Another issue is the way these programs are marketed. Matching workers with jobs for a fee is older than the United States; however the video game industry only developed since the advent of the information age. As a result, agencies which match workers with traditional work generally promote themselves by describing their benefits in a strait forward way. There is no need to convince anyone on the concept of a traditional job; they simply need to inform people on reasons they may want to use a staffing service as opposed to seeking employment on their own.
By comparison, video game tester job programs need to promote both the concept of being a video game tester and the concept of using a freelance program to do so. This is sometimes done using persuasive language combined with the best examples of potential income which (while accurate) may not reflect the average tester’s typical results.
Also some websites promoting these programs are not built by the company operating the program, but instead by 3rd party internet marketers who simply build a website using the most favorable and persuasive information before moving on to another site promoting a different product. It’s not that anyone is running a “scam” per se. The video game tester job program is in the business of matching potential testers with available work, while the affiliate webmaster is in the business of building as many websites for as many products as they can earn income promoting.
Affiliate sites with these characteristics are likely to be providing you information you can trust and make sound decisions on; and to advertise and market proven programs, even if other sites promoting the same programs use more generic sales tactics.
What if you are not interested in college or a permanent career, you just want some easy money.
If this is the case, you need to look at the kinds of assignments you choose once you sign up for a video game tester job program. Most programs offer consumer experience (CE, UX, or UXA) assignments as well as quality assurance (QA) assignments, even if their website talks mostly about QA. However, when selecting, applying for, and accepting assignments be sure to read carefully what the assignment entails and the requirements you must meet in order to get paid. QA offers generally pay a lot more, but QA assignments are not as easy and nowhere near as fun. QA testing is very tedious, can be frustrating at times, and requires a more committed mindset. Of course, if you see a QA offer which it looks like you’d enjoy doing (and it pays enough) don’t overlook it. Just understand QA assignments are not as easy as CE, UX, and UXA assignments – especially if your mindset is easy money. The upside to QA of course is that it pays more when you do fulfill all its requirements.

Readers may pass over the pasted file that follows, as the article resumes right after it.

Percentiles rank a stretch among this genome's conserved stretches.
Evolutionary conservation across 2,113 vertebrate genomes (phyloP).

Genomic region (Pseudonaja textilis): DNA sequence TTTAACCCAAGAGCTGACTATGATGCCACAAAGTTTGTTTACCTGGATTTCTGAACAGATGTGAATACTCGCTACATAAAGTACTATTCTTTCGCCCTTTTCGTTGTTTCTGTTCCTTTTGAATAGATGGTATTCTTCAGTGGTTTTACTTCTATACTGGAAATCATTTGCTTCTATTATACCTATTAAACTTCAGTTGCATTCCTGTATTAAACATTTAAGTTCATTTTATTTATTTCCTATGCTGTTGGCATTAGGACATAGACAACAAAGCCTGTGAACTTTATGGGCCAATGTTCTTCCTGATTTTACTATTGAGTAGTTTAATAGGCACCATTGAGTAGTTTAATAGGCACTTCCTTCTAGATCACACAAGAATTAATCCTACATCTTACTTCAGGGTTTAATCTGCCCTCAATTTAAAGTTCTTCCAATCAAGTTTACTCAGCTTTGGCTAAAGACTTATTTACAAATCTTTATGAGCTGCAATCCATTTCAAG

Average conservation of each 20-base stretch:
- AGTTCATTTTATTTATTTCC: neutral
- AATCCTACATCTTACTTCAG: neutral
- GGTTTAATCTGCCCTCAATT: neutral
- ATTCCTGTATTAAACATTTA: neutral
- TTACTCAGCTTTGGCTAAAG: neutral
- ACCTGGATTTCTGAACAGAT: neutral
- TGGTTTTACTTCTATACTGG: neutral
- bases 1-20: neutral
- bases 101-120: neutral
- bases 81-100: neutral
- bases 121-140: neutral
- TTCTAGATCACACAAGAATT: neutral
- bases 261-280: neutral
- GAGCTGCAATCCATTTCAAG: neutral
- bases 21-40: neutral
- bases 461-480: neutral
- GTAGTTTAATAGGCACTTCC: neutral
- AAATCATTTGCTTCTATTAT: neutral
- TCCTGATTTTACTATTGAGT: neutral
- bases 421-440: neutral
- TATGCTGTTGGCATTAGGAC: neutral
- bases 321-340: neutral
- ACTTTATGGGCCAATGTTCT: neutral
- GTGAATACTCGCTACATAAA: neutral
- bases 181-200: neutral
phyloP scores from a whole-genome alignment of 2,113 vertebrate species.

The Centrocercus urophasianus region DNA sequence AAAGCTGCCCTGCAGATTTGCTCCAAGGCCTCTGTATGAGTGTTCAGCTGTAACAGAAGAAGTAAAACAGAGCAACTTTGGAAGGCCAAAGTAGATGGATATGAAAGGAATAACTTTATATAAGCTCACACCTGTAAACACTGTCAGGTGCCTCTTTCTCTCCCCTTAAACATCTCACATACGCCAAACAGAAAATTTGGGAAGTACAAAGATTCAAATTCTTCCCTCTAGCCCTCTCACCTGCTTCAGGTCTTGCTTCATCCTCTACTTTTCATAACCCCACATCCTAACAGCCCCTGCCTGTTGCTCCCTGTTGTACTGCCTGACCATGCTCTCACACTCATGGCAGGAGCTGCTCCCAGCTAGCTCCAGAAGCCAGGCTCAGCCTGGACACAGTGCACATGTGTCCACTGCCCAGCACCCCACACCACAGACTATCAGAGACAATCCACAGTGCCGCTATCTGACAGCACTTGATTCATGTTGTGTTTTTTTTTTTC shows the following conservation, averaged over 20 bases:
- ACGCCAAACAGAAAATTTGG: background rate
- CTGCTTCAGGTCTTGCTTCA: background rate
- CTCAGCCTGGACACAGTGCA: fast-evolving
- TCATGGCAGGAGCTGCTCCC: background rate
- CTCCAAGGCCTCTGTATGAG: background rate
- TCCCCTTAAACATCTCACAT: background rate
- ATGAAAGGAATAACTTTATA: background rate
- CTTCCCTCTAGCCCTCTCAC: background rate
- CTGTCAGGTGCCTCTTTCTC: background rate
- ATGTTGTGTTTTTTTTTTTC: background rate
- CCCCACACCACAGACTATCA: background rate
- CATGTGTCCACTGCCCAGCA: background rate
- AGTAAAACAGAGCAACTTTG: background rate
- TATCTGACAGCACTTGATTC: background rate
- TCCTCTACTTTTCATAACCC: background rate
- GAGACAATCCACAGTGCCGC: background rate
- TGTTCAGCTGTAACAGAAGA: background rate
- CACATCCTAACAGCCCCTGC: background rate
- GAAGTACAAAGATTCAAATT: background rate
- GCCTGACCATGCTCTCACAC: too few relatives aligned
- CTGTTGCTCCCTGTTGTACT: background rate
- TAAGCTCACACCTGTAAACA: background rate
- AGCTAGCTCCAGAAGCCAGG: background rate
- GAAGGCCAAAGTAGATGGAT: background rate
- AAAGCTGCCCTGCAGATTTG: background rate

Getting Hired as a Video Game Tester in Seven Simple Steps
First, you simply must enjoy playing games. Many people think being a games tester would just be an easy job, but without a sincere passion for gaming, just showing up for a paycheck simply doesn’t work. If you don’t sincerely love playing video games, then when the time to ship the game draws close, and everyone is putting in long hours to find all those remaining bugs in the game being tested, you won’t be enjoying yourself.
Second, learn that video games are software, and should be tested as such. Learn how to test the game as software, not simply a game. Discovered bugs aren’t simply a problem with the game play; they are most likely code bugs in the software. Learn the fundamentals of software testing, and you will find a lot more bugs, and soon become the leading bug finder on your team. This will make you a rockstar game tester, and the jobs will come to you as your reputation as a video game tester grows.
Third, don’t limit yourself to testing only one gaming platform or company. Sony, Microsoft, Nintendo are the big three, but if you limit yourself to only one of those, you limit the game tester jobs and opportunities that are available to you. Learn to use the PC as a gaming platform if you don’t already, and you will rapidly increase your video game tester job opportunities.
Fourth, acquire some game testing experience before building your resume. There are numerous video game beta tester opportunities that are free to apply for, and although they are unpaid, you will gain valuable experience. Build a portfolio of games, get experience playing them, on PC, as well as some mobile games. Some games to get experience are – FIFA, League of Legends, Injustice, Call of duty, Gangster Vegas, Real Racing 3, Dungeon Rampage, Dead Trigger 2 etc.
Fifth, learn a few things about the video game industry. Having a basic understanding of what it takes to design, market and ship a game will impress potential employers to no end, and put you way ahead of the pack of ordinary game testers.
Sixth, determine which company or companies you would like to work for. Many jobs are on-site, meaning you will have to live or work where the actual company is, but many companies will hire people to test their games at home, on their own systems, so your geographic location doesn’t have to be an obstacle.
Seventh, after following the first 6 steps, it will be time to build your resume and cover letter. You will now be able to really showcase your passion for video games, as well as show your potential employer you know something about game testing. This will give you a significant advantage against other entry-level game testers, and insures you will be hired for your first video game tester job!